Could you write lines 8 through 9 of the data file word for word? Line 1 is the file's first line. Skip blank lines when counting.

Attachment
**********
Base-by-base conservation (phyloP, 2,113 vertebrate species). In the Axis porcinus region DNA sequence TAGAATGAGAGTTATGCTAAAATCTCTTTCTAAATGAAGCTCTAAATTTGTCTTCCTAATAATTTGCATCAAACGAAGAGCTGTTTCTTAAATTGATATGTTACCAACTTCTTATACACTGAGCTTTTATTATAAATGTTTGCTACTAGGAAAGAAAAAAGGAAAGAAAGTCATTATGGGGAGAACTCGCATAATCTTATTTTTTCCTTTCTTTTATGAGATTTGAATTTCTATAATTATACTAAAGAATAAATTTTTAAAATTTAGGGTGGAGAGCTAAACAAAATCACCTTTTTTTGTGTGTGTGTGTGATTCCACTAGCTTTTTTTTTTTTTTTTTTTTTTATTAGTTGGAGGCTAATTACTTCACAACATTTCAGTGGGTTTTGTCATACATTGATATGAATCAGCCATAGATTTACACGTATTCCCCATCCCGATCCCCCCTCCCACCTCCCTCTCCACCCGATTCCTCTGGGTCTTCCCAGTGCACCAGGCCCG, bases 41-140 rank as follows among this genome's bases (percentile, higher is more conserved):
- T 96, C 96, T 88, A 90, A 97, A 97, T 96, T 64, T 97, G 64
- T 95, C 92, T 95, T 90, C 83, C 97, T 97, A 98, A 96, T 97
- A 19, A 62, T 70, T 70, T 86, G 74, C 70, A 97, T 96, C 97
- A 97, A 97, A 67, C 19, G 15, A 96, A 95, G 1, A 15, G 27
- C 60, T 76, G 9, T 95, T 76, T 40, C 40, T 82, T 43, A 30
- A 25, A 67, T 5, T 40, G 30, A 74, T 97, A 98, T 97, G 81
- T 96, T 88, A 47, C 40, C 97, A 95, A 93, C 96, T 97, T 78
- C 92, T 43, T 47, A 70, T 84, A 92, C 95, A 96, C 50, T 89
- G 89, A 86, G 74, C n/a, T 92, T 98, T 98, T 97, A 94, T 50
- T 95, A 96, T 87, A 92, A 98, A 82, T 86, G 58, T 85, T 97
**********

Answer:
- T 96, T 88, A 47, C 40, C 97, A 95, A 93, C 96, T 97, T 78
- C 92, T 43, T 47, A 70, T 84, A 92, C 95, A 96, C 50, T 89